These extremely rare Tipsy Monks California Art Pottery bookends were made by the short-lived Arts & Crafts company Malibu Potteries. The company was founded by May Knight Rindge in 1926 but burned in late 1931 and closed in 1932. We're offering them for sale on Etsy.

 

These bizarre figural art pottery bookends are fantastic! Two monks have clearly had way too much to drink and are attempting to somehow support the "wall" that is holding up your books. The odd thing about these particular monks is that they are a COPY of another company's Tipsy Monk bookends. Because one can't have enough Tipsy Monk bookends, right? Apparently the California Tipsy Monk bookend market was white-hot in the late 1920's, and the competition was fierce.

 

The original Tipsy Monk bookends were designed by another California Art Pottery company called Gladding McBean & Co. from San Francisco. (There's an article and some photos of them on the Bookend Collector website.)

 

The Gladding McBean version are a bit better modeled and have more detail, but that's not what determines value in the Art Pottery collectors market. Scarcity determines value. Our less carefully modeled, and wonkily glazed copies are so much more valuable than the other ones due to their rarity. Also - they're just so odd and cool.

 

In the mean world of 20th Century Art Pottery collecting, figural pots and bookends are highly prized.

We knew as soon as we saw these that they were something. In fact, we sent photos to Antiques Roadshow appraiser and Art Pottery expert David Rago of the Rago Arts & Auction Center, who referred them to someone who specializes in California Art Pottery, who gave us our appraisal. They were worth $5000 before the "Great" Recession where many antiques dropped in value, the Art Pottery market is creeping back up to that level. We're asking the 2015/16 value, but since they had been worth $3000 more, they could easily go up to that value again soon. In other words, these bookends may be a decent investment.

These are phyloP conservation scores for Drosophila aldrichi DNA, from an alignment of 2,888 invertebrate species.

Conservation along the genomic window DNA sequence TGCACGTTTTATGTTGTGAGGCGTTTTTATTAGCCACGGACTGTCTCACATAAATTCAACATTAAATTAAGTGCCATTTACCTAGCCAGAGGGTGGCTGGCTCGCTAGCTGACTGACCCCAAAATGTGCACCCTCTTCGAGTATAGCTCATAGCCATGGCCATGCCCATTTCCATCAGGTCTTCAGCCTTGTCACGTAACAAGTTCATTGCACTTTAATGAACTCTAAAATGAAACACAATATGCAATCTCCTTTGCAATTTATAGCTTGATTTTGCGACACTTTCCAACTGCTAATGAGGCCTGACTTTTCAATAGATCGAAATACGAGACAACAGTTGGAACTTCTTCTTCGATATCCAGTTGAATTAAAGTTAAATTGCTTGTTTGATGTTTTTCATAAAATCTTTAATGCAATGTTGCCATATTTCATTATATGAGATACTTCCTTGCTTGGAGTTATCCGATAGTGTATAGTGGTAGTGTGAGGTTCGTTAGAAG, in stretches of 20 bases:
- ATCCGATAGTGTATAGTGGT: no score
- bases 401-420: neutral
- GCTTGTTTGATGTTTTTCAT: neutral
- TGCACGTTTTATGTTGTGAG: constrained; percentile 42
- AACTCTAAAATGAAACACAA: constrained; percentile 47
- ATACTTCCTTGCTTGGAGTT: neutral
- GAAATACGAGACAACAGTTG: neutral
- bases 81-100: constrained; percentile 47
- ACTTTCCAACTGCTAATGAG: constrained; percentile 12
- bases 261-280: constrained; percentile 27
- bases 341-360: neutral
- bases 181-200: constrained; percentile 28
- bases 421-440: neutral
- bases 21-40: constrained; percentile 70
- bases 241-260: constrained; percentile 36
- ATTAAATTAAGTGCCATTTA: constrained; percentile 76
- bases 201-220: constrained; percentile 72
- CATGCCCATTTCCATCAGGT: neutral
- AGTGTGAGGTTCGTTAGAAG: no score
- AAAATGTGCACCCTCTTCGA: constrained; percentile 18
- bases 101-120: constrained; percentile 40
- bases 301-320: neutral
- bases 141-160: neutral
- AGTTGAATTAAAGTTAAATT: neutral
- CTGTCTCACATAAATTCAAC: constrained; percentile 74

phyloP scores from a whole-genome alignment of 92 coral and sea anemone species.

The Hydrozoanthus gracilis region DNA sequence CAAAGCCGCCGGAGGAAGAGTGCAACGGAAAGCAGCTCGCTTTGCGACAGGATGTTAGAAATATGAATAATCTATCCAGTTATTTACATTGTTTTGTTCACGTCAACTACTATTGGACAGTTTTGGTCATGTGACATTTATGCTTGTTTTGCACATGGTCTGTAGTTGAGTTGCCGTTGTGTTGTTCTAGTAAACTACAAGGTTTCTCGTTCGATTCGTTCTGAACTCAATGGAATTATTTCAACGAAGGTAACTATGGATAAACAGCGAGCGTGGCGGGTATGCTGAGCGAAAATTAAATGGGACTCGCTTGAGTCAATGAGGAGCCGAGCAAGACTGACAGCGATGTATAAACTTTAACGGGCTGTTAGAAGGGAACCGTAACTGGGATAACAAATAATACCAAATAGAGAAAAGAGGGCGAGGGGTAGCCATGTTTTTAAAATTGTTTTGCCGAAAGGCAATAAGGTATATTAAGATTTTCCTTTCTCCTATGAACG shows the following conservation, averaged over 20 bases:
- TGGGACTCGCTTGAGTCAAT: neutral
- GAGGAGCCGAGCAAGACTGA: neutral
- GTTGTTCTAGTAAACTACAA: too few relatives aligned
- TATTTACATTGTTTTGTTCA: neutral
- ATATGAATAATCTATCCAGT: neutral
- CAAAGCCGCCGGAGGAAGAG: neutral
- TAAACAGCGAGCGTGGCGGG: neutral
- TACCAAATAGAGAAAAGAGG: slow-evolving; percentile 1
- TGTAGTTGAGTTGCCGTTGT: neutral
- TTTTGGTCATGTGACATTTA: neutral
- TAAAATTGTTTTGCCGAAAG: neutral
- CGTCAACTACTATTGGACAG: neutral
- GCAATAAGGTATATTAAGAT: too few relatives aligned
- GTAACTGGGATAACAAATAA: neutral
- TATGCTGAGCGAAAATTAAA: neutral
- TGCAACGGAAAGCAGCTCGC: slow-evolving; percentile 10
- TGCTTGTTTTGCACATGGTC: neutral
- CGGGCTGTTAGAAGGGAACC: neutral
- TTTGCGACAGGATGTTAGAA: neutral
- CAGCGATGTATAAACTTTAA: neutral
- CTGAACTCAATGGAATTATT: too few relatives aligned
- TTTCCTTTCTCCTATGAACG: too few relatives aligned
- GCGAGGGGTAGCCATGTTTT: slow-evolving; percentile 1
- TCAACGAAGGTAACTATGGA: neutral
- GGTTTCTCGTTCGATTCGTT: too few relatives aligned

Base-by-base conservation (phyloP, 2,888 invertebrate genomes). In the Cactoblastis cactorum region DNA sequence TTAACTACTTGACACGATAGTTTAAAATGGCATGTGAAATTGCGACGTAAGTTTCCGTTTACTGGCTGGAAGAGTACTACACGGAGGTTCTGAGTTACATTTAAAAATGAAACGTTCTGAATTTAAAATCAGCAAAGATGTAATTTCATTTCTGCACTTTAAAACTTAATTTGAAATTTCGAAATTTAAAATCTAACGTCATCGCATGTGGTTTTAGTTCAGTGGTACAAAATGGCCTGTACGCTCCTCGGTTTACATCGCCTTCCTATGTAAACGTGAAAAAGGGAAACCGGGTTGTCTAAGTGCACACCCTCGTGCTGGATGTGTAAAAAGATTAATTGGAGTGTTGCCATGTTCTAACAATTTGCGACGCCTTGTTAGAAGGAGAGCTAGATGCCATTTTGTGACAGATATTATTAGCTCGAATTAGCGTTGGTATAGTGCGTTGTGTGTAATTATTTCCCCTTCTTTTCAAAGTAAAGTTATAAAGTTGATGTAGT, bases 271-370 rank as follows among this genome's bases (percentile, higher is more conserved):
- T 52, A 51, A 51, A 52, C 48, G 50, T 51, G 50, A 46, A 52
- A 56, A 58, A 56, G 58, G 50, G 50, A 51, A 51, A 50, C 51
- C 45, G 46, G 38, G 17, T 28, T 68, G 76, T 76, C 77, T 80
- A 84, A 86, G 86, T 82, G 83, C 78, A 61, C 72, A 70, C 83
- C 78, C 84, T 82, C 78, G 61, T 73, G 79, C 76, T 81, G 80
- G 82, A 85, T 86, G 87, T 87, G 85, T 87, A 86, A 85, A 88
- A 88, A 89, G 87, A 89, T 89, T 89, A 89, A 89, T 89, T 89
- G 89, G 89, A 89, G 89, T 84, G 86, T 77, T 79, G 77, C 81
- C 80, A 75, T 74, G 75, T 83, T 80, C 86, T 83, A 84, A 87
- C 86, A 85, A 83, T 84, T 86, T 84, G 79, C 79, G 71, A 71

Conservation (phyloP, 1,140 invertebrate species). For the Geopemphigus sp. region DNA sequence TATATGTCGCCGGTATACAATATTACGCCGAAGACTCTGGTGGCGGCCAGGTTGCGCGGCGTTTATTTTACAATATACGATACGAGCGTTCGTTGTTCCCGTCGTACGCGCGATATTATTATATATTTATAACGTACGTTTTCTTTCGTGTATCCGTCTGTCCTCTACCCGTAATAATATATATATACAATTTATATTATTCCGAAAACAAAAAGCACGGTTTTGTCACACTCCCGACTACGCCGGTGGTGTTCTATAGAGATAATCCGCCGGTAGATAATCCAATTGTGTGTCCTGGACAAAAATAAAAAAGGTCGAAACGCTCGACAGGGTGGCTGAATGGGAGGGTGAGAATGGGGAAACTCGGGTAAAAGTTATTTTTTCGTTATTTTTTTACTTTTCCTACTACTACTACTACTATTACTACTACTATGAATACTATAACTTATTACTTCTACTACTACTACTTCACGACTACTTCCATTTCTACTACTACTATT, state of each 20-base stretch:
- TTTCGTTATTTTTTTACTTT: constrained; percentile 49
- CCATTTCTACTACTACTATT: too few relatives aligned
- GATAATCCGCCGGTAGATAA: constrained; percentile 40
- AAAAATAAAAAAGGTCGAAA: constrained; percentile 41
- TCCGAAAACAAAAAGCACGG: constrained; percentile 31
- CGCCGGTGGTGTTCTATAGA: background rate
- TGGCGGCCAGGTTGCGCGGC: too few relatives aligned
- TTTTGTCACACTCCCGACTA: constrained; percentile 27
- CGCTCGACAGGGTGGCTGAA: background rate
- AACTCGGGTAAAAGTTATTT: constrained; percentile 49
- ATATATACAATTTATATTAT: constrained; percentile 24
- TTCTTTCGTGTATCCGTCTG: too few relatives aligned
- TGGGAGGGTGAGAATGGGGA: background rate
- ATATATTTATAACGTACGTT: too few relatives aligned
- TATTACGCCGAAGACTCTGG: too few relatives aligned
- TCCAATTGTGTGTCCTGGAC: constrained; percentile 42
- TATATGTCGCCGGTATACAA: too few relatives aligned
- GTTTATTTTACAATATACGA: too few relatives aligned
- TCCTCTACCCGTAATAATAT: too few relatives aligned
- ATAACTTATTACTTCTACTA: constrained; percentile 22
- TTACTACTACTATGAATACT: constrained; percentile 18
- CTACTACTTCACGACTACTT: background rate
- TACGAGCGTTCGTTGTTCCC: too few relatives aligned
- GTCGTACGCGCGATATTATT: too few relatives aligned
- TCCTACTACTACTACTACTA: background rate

Down to some details; yes, they are dirty. (We don't mean lascivious, we mean in the way that when we found them, they were FILTHY.) We cleaned them very lightly with warm water. We're not professional Art Pottery restorers, and would advise that you have them professionally cleaned and restored by an expert to get back to that $5k value. They have some damage and chips on the sides, one of the Monk's lost half a finger in his drunken exuberance.

 

Malibu Potteries produced decorative tiles and fountains for the Los Angeles housing boom of the late 1920's. Their work was considered some of the finest decorative tile work of the Arts & Crafts era. It adorns such famous Los Angeles landmarks as The Adamson House, The Hollywood Roosevelt Hotel, Los Angeles City Hall, The Mayan Theater and Union Station.

 

Malibu Potteries' Ceramicist Rufus Keeler was known for the color and clarity of his glazes. Malibu Potteries also made a very short run of Art Pottery Bookends. These Tipsy Monk bookends were some of them and are exceedingly rare. There is another similar set known, and it's in the collection of the Tile Heritage Foundation of Healdsburg, California. (Check out this blog post about them from The Bookend Collector blog. )

 

Not only are these Tipsy Monk Bookends desired by Art Pottery Bookend collectors; they fit into the California Art Pottery collector market and the "drunken monk" collector's market. Yes - you read right. "Tipsy" or drunk monks are a thing. This very common theme showed up in European artwork, on beer steins, on tavern signs, on serving trays, you name it. Tipsy monks were a seen as super-amusing in post-Medieval Europe!. (This is because monks brewed beer and made wine at Monasteries, and apparently the monks were known to um, sample a bit too much of their wares.) And who doesn't think that alcoholic monks ARE funny and charming? Collectors prize old things with such imagery - it's weird - and people LOVE weird.

 

Which leads us back in a full circle to these odd bookends, they're strange, they're scary-cute, and they represent a thousand years give-or-take of monastic drunkenness. Which is why you, my friend, need to own them.

 

If you have more questions about these guys or want to see more photos, please contact us - we'll be happy to answer the questions and show you more photos.